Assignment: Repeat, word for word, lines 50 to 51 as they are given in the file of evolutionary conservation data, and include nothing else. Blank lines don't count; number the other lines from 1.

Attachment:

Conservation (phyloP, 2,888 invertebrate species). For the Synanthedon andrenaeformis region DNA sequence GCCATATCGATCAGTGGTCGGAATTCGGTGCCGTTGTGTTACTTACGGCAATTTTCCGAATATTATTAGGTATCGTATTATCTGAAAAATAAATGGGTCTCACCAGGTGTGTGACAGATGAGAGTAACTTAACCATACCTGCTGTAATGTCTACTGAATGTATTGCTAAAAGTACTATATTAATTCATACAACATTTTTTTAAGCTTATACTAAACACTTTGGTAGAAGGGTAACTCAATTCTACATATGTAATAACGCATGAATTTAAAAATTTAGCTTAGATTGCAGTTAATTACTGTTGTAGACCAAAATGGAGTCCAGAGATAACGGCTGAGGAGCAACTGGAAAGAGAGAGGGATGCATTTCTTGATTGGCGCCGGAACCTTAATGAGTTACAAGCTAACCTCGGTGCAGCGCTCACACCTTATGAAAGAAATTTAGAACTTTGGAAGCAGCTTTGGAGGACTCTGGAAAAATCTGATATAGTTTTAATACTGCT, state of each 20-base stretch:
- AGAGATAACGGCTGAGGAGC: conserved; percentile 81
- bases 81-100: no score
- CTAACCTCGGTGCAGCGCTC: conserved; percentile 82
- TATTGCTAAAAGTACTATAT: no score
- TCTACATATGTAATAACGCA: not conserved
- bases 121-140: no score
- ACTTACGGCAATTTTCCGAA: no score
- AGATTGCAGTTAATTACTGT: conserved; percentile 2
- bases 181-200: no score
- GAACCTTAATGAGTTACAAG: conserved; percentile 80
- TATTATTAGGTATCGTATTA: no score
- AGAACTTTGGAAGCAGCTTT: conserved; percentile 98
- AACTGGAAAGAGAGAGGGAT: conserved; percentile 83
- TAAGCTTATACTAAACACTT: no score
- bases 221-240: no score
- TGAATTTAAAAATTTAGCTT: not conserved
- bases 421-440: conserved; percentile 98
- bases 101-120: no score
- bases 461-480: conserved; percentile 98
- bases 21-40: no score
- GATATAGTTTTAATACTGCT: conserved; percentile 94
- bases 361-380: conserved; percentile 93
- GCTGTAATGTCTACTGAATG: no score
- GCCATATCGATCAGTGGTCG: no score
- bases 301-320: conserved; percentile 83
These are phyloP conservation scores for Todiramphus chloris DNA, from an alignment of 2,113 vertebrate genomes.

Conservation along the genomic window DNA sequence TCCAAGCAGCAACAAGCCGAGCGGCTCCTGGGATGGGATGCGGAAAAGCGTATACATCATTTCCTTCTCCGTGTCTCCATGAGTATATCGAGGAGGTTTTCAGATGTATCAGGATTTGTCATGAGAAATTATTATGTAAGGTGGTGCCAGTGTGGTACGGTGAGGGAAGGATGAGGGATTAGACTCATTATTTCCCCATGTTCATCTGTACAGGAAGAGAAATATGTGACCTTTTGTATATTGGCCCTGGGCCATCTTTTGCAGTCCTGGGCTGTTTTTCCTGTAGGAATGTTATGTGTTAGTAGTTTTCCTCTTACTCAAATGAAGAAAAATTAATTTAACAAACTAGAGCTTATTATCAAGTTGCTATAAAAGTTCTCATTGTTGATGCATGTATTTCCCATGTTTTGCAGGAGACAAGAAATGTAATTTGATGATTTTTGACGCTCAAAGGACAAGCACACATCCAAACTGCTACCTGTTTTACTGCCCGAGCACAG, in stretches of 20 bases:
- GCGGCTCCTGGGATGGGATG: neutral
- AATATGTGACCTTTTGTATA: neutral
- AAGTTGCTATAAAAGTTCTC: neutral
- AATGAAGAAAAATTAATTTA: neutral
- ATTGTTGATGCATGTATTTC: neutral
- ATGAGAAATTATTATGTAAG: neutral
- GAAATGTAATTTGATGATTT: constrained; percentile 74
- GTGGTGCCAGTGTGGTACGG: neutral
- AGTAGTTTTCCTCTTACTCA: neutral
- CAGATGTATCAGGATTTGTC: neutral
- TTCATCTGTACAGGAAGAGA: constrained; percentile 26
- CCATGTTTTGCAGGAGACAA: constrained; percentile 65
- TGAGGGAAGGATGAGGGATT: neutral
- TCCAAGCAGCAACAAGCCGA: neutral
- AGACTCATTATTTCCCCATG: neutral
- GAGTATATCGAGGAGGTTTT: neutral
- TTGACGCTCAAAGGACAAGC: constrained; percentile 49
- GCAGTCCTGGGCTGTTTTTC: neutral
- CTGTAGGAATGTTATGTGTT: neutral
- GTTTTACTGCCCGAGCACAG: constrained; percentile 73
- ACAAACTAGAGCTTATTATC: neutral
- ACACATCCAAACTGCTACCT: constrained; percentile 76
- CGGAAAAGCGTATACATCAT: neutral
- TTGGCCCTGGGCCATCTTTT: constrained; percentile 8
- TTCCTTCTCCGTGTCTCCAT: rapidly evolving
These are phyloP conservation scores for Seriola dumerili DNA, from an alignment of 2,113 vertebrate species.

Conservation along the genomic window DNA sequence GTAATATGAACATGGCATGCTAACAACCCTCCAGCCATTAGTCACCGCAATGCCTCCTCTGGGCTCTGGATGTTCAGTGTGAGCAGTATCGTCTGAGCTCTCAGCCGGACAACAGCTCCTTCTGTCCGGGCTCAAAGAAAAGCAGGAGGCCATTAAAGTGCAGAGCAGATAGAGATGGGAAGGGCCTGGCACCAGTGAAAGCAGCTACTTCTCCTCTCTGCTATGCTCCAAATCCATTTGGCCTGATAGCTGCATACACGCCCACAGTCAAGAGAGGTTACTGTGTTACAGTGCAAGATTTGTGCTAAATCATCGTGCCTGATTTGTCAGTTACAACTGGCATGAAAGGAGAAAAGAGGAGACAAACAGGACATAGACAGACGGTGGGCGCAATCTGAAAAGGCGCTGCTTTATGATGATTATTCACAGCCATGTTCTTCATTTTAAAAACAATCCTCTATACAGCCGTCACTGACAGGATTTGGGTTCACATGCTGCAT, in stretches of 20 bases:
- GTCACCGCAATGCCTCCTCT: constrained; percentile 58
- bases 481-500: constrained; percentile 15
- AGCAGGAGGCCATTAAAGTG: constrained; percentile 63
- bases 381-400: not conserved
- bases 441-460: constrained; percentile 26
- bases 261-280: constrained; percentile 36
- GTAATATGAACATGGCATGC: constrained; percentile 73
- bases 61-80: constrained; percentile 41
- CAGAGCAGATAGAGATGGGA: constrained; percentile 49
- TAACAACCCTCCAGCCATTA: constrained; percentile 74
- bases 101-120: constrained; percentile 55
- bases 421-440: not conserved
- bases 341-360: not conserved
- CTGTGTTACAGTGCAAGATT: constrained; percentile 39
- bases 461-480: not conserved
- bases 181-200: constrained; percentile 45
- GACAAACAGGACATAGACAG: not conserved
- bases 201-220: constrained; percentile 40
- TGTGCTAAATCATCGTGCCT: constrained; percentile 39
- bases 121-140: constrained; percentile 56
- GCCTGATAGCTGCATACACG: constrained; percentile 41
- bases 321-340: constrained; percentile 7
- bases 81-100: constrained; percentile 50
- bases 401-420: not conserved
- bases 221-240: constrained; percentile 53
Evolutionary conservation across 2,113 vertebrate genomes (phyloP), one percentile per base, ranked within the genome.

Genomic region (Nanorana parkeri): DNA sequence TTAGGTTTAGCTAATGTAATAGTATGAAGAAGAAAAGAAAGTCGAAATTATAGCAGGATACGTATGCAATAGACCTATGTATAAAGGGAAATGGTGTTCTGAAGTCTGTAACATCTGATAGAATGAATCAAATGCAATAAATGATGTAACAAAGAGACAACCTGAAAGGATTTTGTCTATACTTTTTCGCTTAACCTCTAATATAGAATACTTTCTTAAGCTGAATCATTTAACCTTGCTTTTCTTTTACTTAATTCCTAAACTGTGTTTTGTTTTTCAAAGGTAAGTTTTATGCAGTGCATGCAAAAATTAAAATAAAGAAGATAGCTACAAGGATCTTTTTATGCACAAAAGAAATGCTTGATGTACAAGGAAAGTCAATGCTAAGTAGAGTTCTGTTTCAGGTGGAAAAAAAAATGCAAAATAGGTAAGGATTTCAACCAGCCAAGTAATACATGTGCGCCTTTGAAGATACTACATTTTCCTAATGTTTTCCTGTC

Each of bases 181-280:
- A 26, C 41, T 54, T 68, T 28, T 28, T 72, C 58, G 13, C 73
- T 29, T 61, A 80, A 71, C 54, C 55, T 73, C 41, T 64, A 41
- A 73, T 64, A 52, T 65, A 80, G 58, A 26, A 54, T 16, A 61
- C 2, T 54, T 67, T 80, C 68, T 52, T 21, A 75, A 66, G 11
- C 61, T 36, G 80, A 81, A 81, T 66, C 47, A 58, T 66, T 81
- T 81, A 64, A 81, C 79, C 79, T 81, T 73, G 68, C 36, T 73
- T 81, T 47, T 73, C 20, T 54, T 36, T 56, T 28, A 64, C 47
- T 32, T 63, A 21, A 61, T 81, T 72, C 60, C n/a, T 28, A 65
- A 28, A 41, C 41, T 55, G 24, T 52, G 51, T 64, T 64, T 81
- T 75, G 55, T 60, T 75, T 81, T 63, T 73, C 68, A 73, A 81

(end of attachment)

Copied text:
- ACACATCCAAACTGCTACCT: constrained; percentile 76
- CGGAAAAGCGTATACATCAT: neutral